A series of talks will take place at St Mary’s Church this month exploring the building’s history. Canon Professor Mark Chapman, Professor of the History of Modern Theology at Oxford University, is one of the speakers.
In the middle of the 19th century church architecture was big business – there was a wholesale rebuilding of medieval buildings and many celebrity architects. Only about a hundred churches were left untouched by the Victorians. Our ideas of what a church should look like come from their rather vivid re-imagination of the Middle Ages.
When the Victorians built or ‘restored’ church buildings they had a particular set of ideas they wanted to put into practice: almost always they used Gothic forms, which they felt were properly ‘Christian’ (rather than pagan) and they tended to emphasise ritual, symbolism and colour. This was quite different from earlier church layouts in the Church of England, which emphasised preaching and offered few distractions to the eye. Victorian architecture is just one aspect of a bold and confident social vision, a way of trying to rejuvenate a past with the church at the centre. Nearly all the architects of the Victorian period were deeply conservative and feared the disintegration of society that would come from industrialisation and the rise of cities. Their vision was one in which everybody fitted into the social fabric and would be cared for.
But their predecessors were often very different: churches were built without too much recourse to the past – the forms were functional rather than historical. A church was first and foremost a fitting place for a sermon to be preached so everybody could see and hear. Its ideal form was determined by the practicalities of acoustics and visibility. St Mary’s stands well within that tradition: it might be a very unusual building because it was built during a time of conflict, but it stands in a tradition that reached its climax with the flurry of church building after the Battle of Waterloo. Large numbers of new church buildings were constructed with the aim of ensuring the growing population in the cities might have somewhere to sit and hear the teachings of the Established Church to ensure greater social stability in the era of the Peterloo massacre and political unrest.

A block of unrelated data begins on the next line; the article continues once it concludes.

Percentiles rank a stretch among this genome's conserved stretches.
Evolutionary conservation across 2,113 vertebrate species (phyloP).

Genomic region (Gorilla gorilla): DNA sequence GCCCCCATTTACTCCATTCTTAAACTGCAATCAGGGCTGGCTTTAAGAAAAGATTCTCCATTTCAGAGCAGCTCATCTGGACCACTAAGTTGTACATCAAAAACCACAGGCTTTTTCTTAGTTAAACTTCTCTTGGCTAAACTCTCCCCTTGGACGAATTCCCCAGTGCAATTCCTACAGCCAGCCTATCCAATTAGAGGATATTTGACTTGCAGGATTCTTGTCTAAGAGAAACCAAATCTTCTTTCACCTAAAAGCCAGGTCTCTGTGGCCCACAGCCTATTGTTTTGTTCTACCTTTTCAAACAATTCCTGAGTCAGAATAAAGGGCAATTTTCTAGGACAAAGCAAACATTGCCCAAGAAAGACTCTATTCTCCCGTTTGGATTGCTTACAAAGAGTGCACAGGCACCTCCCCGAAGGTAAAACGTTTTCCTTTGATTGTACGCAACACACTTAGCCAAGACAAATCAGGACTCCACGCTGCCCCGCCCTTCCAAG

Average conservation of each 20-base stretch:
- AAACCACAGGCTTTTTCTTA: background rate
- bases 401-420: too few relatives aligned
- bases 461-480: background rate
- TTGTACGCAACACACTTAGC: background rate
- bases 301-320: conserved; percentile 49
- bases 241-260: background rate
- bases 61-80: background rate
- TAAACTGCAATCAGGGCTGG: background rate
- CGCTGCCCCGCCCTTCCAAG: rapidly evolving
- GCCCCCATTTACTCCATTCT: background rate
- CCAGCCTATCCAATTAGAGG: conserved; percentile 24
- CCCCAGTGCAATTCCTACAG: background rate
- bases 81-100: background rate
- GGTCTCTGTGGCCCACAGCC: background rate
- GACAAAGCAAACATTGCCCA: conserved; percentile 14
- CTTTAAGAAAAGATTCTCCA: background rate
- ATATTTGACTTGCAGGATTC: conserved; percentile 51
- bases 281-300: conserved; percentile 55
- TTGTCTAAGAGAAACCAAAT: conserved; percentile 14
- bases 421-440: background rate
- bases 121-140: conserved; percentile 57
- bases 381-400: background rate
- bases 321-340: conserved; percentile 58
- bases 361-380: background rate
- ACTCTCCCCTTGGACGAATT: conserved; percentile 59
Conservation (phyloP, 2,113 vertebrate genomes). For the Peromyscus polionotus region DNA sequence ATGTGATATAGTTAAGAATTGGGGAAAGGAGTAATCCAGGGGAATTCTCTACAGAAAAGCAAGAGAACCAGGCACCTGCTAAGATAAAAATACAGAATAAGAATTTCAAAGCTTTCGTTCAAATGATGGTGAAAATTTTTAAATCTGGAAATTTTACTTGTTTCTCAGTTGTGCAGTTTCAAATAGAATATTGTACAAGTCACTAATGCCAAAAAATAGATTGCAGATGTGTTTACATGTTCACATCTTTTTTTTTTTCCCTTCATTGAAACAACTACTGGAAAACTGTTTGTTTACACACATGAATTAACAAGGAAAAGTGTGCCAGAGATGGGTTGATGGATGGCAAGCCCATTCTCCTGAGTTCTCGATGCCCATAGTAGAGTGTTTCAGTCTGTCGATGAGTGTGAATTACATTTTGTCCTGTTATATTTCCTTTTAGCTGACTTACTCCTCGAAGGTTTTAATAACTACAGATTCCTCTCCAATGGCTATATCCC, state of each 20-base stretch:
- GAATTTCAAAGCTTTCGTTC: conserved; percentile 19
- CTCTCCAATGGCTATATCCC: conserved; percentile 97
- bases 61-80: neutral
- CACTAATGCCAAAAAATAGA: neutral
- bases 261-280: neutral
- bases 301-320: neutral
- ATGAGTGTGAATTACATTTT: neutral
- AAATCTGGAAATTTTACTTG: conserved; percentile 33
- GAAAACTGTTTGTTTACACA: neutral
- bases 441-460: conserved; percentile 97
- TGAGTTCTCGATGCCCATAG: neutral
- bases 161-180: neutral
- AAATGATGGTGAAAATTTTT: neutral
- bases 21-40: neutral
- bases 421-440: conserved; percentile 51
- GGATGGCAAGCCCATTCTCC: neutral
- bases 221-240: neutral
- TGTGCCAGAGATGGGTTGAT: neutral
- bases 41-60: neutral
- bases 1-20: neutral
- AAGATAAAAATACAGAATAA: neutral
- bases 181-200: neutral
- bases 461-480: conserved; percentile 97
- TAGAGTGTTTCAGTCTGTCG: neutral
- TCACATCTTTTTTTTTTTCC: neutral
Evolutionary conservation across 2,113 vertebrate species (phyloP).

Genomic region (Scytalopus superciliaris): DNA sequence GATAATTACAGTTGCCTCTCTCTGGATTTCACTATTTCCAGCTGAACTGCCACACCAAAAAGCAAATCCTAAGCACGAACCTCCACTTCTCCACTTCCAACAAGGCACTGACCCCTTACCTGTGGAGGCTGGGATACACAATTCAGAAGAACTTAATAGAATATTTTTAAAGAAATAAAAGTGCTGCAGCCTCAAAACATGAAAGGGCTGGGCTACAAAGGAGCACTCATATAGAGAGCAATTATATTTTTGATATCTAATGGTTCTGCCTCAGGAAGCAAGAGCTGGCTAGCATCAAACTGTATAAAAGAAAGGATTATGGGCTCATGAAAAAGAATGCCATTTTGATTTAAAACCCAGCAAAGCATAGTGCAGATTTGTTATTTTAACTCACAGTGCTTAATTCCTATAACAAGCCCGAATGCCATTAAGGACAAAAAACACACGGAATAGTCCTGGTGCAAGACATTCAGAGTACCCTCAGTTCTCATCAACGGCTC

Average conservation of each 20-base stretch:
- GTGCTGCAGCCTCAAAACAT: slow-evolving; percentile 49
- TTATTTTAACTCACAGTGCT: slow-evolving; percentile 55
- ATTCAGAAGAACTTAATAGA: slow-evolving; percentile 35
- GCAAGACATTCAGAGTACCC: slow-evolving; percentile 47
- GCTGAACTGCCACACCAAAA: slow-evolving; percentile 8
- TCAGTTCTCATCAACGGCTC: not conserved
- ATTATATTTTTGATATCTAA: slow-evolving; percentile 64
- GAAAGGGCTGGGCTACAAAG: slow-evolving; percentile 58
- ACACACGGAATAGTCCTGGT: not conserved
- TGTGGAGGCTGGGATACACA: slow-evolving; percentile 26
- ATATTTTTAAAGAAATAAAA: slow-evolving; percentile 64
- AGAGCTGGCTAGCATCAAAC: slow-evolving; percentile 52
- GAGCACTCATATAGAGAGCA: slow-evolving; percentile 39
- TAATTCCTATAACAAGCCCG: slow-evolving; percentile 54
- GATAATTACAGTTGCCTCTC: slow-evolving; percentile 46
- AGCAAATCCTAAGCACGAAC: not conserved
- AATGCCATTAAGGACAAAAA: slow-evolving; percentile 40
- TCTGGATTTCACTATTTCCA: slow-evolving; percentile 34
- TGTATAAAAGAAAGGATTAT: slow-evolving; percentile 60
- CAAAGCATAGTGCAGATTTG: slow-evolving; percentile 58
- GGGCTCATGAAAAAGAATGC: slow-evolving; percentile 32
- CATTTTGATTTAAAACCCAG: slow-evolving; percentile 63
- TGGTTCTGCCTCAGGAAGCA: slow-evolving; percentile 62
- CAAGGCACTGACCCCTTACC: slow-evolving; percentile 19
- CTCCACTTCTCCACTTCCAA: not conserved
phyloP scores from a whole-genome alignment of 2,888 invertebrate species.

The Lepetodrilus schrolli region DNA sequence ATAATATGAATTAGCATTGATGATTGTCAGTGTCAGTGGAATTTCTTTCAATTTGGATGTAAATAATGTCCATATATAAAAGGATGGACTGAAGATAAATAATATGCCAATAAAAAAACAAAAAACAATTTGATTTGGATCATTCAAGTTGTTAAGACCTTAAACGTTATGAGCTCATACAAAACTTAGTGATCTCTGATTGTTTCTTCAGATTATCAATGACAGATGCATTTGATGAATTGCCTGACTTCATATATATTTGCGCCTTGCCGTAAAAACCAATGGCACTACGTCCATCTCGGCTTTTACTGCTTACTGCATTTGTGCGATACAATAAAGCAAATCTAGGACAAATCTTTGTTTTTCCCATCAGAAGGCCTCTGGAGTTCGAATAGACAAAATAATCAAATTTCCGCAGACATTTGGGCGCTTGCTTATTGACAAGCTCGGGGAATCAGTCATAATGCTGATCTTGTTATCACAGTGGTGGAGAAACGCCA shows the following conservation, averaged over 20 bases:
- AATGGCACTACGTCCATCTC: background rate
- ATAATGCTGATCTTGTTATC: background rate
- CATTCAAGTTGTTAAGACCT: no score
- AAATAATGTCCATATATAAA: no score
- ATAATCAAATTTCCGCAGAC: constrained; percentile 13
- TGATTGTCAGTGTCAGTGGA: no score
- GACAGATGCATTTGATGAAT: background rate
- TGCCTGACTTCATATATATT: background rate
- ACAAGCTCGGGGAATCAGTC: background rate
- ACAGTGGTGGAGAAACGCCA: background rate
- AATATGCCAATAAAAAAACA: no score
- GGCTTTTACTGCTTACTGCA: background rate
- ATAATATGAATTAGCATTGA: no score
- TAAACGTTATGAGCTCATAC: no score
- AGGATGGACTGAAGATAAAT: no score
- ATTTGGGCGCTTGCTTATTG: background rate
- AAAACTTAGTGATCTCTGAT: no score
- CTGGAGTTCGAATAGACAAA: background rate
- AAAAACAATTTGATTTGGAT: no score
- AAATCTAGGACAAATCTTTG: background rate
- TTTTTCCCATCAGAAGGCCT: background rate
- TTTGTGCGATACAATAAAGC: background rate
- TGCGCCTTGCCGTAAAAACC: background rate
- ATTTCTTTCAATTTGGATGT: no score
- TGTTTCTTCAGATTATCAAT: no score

In Wanstead there are fine examples of these two very different types of church – the one a Victorian recreation of something medieval and the other modelled on a Greek or Roman public building. Both were originally expressions of the mission of a church which was deeply embedded in the wider society.
We are always left with the same questions as our predecessors. How is our architecture related to the mission of the church and its relationship to the world? And that requires thinking, not about buildings, but about mission and what on earth the church is for in our post-Christian society.